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Behind the Silence: Chinese Voices on Abortion

Social science


by
Jing-Bao Nie (Author) and Arthur Kleinman (Introduction author)

Book Details

Format: EPUB

Page count: 304 pages

File size: 1.5 MB

Protection: DRM

Language: English


Behind the Silence is the first in-depth work in any language to explore the diverse perspectives of mainland Chinese regarding induced abortion and fetal life in the context of the world’s most ambitious and intrusive family planning program. Through his investigation of public silence, official standpoints, forgotten controversies from the imperial era, popular opinions, women’s personal stories, doctors’ narratives, and the problem of coerced abortion, Nie Jing-Bao brings to light a surprising range of beliefs concerning fetal life and the morality of abortion, yet finds overall an acceptance of national population policies. China’s internal plurality, the author argues, must be taken seriously if the West is to open a fruitful cross-cultural dialogue.

Behind the Silence is the first in-depth work in any language to explore the diverse perspectives of mainland Chinese regarding induced abortion and fetal life in the context of the world’s most ambitious and intrusive family planning program. Through his investigation of public silence, official standpoints, forgotten controversies from the imperial era, popular opinions, women’s personal stories, doctors’ narratives, and the problem of coerced abortion, Nie Jing-Bao… (more)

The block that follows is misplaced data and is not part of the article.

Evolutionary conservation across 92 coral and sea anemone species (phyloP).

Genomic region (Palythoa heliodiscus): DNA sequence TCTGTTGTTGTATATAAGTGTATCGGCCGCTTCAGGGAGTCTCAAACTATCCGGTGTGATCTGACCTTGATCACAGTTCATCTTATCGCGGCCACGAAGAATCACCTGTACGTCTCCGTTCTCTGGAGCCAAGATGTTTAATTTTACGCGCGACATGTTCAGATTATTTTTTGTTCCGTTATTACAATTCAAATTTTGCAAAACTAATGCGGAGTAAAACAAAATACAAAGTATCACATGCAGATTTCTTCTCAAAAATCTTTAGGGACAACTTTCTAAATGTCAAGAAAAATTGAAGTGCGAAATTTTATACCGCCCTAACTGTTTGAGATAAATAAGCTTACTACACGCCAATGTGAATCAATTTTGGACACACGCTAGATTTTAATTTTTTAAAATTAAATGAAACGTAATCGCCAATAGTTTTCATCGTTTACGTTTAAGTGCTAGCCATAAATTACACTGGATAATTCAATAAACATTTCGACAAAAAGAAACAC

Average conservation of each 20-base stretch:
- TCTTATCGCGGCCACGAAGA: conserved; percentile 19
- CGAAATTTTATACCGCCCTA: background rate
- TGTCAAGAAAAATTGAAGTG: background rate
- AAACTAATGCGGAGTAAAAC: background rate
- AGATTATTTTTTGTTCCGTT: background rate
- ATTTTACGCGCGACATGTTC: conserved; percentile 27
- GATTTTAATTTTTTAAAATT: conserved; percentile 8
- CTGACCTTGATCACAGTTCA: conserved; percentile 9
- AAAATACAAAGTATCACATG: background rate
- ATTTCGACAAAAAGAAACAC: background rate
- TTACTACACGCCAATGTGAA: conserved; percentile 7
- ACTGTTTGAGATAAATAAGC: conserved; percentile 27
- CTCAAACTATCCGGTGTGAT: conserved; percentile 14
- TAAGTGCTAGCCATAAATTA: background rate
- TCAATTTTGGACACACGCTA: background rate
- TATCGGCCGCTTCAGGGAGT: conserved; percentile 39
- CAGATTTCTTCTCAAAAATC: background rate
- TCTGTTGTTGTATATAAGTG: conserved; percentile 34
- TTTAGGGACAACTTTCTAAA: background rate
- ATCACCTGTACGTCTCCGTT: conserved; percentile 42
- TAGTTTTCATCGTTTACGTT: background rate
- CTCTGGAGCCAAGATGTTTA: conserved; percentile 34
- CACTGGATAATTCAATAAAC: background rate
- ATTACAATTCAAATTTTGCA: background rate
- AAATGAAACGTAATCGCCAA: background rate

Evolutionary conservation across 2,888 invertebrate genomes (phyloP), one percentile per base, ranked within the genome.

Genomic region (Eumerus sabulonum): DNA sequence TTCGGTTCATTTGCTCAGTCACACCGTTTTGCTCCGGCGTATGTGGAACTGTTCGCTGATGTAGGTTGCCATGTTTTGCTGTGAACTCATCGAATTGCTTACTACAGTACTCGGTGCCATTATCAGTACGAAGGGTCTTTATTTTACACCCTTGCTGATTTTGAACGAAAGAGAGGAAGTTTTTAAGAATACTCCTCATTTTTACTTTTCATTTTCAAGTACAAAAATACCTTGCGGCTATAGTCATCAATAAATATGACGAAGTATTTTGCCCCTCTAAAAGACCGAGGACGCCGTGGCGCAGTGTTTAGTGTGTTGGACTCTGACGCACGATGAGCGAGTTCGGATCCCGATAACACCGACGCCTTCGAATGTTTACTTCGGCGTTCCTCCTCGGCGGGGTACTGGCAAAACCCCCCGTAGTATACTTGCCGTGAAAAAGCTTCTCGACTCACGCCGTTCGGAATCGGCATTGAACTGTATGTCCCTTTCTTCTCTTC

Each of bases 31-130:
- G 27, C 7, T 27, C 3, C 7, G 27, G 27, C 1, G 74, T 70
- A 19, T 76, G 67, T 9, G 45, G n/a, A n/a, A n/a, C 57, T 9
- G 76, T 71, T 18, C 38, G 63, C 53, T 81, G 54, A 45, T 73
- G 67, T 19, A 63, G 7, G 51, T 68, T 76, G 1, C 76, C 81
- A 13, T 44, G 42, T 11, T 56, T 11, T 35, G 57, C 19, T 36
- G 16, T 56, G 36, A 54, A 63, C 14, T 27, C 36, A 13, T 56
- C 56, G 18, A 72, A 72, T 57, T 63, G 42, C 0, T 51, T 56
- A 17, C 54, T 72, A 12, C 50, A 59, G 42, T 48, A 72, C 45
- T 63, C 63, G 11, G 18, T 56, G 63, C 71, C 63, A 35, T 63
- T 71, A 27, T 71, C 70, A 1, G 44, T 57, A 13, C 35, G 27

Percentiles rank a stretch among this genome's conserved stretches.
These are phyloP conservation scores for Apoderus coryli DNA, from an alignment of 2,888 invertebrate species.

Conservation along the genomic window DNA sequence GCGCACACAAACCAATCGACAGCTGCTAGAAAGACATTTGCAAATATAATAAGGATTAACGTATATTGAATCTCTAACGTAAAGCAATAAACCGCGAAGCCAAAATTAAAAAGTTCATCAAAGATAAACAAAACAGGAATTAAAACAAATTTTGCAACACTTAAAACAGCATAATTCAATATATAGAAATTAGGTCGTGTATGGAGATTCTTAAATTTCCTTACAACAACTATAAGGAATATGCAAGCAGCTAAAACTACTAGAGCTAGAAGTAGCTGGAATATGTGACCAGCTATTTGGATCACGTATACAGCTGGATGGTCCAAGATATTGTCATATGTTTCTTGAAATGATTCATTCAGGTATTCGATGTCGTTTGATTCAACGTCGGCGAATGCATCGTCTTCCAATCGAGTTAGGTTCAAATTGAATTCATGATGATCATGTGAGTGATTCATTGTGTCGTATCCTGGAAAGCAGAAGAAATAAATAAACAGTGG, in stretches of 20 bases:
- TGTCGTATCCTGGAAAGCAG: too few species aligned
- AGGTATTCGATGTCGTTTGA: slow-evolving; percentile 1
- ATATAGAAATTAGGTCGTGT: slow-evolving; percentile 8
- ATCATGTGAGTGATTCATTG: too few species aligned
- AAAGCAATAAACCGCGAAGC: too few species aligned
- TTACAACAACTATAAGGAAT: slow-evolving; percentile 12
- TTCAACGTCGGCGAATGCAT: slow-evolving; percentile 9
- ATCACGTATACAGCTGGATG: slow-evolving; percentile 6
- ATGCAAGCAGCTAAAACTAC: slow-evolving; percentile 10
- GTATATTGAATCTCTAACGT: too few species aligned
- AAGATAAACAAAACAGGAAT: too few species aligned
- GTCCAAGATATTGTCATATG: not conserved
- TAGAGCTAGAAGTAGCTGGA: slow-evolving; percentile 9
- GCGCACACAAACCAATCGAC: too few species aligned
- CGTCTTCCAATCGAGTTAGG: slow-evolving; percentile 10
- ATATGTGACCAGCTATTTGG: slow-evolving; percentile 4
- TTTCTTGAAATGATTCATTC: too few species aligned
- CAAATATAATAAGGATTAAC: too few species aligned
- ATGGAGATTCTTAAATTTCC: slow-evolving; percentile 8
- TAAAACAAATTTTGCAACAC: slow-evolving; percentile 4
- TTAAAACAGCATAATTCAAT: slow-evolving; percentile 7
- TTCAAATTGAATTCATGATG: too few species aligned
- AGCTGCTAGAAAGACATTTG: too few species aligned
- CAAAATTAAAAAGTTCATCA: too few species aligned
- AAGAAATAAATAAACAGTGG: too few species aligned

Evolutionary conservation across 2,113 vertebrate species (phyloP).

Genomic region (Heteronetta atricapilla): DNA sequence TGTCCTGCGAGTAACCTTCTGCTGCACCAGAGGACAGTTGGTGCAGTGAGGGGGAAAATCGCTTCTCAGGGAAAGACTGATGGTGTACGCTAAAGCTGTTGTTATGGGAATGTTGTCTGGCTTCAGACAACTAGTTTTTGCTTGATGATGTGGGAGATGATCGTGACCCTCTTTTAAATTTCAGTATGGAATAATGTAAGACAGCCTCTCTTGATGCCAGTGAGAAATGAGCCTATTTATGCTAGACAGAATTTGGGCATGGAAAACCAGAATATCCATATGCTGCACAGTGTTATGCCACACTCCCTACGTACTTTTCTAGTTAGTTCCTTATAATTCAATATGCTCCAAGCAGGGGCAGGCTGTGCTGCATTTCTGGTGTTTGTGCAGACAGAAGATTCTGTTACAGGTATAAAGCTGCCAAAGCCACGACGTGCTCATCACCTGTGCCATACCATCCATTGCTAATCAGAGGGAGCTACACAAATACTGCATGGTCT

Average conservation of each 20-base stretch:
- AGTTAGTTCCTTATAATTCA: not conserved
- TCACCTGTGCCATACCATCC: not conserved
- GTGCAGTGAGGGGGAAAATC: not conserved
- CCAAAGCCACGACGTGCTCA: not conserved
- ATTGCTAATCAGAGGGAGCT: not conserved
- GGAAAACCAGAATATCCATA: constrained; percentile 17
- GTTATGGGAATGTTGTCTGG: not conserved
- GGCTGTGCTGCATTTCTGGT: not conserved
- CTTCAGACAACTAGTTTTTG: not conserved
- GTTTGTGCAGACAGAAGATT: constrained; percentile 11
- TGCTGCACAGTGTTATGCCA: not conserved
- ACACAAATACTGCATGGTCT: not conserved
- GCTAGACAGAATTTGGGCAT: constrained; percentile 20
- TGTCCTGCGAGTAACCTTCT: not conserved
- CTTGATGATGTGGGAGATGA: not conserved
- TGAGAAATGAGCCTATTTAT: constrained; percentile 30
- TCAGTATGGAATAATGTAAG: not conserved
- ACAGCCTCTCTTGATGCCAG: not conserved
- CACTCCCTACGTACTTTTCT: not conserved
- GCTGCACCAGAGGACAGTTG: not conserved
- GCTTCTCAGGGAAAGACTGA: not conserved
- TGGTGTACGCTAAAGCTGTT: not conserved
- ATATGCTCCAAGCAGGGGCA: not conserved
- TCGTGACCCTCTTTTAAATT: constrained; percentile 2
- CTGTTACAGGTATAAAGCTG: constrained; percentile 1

Behind the Silence is the first in-depth work in any language to explore the diverse perspectives of mainland Chinese regarding induced abortion and fetal life in the context of the world’s most ambitious and intrusive family planning program. Through his investigation of public silence, official standpoints, forgotten controversies from the imperial era, popular opinions, women’s personal stories, doctors’ narratives, and the problem of coerced abortion, Nie Jing-Bao brings to light a surprising range of beliefs concerning fetal life and the morality of abortion, yet finds overall an acceptance of national population policies. China’s internal plurality, the author argues, must be taken seriously if the West is to open a fruitful cross-cultural dialogue.

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